Sat Feb 15 This morning mended a pair of pants for Frank
and some other things. Finished two chemise for Susan
made her a skirt out of an old quilted one of mine.
It has been a very stormy day. the public school
finished this afternoon. Oakes A, Mr Pratt, Davidson,
Barrows, R. Willis, Lillie & one or two others visited the
school. There were no ladies on account of the rain
Mr Ames went to Boston. Brought Miss Eaton some maple sugar
While her husband went into Boston today despite poor weather, Evelina stayed in, mended clothes and completed two chemises for Susan. The chemise, a forerunner of today’s slip, was a standard undergarment for women and girls in the 19th century, worn right under the dress (and under the corset, when corsets were worn.) As Evelina suggests, some undergarments were quilted for warmth, an essential consideration in cold New England. On stormy days like this one, women needed all the padding they could accommodate under their wide skirts.
Oakes Angier Ames visited the local schoolhouse today with men from the school’s superintending committee: Amos Pratt, a teacher; Thomas Davidson, the town’s postmaster; Joseph Barrows, a “shovelmaster” with legal training who lived in a house built by Old Oliver; Rufus Willis, a shoe manufacturer; and Daniel Lillie, another employee of O. Ames & Sons. Daniel and Oakes Angier were in their early twenties, while the other men were older. Daniel would be close to the Ames family over the years, and ultimately serve as a pallbearer at Oakes Ames’s funeral in 1873. Today, however, in the rain, without their wives, the men appeared at the public school on the last day of this session. Why was Oakes Angier along? He wasn’t a member of the committee, but perhaps he was developing an interest in local politics.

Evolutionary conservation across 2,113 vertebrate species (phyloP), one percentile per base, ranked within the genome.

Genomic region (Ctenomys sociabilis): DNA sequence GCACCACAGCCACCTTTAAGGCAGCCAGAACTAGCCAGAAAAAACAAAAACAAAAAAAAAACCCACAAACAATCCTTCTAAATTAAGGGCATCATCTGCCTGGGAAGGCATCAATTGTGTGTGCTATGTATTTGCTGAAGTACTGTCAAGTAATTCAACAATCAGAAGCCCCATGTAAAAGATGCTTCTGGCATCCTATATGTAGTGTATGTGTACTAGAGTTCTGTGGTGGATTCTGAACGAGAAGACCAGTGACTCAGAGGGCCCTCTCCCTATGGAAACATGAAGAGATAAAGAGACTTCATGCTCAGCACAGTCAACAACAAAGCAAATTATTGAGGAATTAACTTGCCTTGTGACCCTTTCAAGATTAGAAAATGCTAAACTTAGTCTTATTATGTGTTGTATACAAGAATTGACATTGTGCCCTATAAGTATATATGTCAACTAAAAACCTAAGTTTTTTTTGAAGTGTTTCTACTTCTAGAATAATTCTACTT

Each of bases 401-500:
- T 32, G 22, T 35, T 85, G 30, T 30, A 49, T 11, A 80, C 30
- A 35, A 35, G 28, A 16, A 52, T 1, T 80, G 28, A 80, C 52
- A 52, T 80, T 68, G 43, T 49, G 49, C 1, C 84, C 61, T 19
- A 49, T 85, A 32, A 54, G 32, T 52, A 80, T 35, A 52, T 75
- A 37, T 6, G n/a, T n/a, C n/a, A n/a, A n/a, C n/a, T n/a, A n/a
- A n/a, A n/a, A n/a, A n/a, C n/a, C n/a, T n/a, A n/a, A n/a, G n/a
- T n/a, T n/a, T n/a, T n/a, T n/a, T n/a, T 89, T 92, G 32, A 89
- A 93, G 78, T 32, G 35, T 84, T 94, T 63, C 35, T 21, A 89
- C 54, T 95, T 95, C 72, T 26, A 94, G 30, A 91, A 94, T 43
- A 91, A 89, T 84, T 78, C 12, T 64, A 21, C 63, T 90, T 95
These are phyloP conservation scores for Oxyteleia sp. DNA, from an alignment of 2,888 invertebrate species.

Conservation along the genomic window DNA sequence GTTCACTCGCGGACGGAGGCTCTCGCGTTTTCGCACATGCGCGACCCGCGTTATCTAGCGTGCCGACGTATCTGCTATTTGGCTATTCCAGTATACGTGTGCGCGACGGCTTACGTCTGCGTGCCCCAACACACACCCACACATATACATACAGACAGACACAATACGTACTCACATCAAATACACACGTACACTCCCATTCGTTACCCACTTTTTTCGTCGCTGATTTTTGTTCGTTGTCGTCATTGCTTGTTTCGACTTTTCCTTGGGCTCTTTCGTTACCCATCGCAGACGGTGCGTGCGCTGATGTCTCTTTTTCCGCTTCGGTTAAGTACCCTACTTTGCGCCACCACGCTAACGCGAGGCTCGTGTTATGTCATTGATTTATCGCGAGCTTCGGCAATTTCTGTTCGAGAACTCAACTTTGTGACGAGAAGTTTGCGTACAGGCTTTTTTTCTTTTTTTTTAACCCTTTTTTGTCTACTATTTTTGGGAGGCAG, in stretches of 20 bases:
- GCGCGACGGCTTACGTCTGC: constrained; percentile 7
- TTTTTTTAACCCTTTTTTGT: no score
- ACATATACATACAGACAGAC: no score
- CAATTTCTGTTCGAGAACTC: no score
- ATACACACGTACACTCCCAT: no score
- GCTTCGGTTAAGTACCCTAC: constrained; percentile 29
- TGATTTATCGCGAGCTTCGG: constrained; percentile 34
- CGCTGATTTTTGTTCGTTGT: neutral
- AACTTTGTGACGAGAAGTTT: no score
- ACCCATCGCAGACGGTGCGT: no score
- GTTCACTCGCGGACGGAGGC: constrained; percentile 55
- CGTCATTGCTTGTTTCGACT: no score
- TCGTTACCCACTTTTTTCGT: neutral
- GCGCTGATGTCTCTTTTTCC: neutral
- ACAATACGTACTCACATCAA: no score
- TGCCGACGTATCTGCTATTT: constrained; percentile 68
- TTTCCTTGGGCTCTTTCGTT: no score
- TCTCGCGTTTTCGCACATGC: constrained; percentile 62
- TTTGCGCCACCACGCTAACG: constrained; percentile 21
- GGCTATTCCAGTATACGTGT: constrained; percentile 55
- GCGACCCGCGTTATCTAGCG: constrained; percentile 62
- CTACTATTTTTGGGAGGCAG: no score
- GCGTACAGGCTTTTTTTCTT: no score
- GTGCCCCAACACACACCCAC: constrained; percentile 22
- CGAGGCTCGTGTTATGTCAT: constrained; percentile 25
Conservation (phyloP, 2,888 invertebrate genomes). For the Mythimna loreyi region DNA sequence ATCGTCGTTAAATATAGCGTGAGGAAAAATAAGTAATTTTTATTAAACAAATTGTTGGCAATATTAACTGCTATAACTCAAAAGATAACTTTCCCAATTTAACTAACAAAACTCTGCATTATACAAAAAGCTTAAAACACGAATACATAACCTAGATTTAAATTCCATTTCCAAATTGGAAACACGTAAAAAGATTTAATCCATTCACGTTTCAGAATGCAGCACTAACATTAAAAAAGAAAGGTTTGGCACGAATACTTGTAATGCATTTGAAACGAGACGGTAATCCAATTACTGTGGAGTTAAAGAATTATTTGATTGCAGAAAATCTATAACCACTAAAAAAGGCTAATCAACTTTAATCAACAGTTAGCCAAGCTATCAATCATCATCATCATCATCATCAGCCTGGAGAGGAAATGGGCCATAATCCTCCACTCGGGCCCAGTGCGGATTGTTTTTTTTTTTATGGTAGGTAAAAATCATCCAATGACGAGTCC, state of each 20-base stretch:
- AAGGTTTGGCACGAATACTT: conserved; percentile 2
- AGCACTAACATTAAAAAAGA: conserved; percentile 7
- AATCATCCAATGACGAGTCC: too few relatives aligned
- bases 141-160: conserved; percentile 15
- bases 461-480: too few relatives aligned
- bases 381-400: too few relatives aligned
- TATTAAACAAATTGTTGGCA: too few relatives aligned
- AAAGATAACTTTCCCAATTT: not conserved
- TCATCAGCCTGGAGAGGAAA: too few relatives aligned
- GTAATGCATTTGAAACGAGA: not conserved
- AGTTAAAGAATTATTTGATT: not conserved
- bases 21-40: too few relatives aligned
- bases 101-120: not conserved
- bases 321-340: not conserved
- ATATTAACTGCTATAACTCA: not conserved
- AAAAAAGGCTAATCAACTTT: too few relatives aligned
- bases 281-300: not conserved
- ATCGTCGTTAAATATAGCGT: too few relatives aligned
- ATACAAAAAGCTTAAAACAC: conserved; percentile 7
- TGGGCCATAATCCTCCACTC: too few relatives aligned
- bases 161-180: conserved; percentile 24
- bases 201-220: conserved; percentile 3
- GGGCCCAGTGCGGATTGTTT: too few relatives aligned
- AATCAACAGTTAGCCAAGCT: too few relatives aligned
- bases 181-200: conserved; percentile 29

Oakes Ames, meanwhile, returned from Boston in the evening, bringing with him a gift of maple sugar – a sign of spring – for the failing Miss Eaton. He may also have returned with news of a serious incident in the city. Shadrach Minkins, a fugitive slave living and working in Boston, was arrested today by federal marshals at a coffeehouse on Cornhill Street. Minkins would be taken to court, only to be rescued by an anti-slavery group, the Boston Vigilance Committee, who hid him and helped him escape to Montreal. The controversial new Fugitive Slave Law was being tested. Had Oakes witnessed any of this?
One thought on “February 15, 1851”
I really like the “back story” of what was going on in Boston today.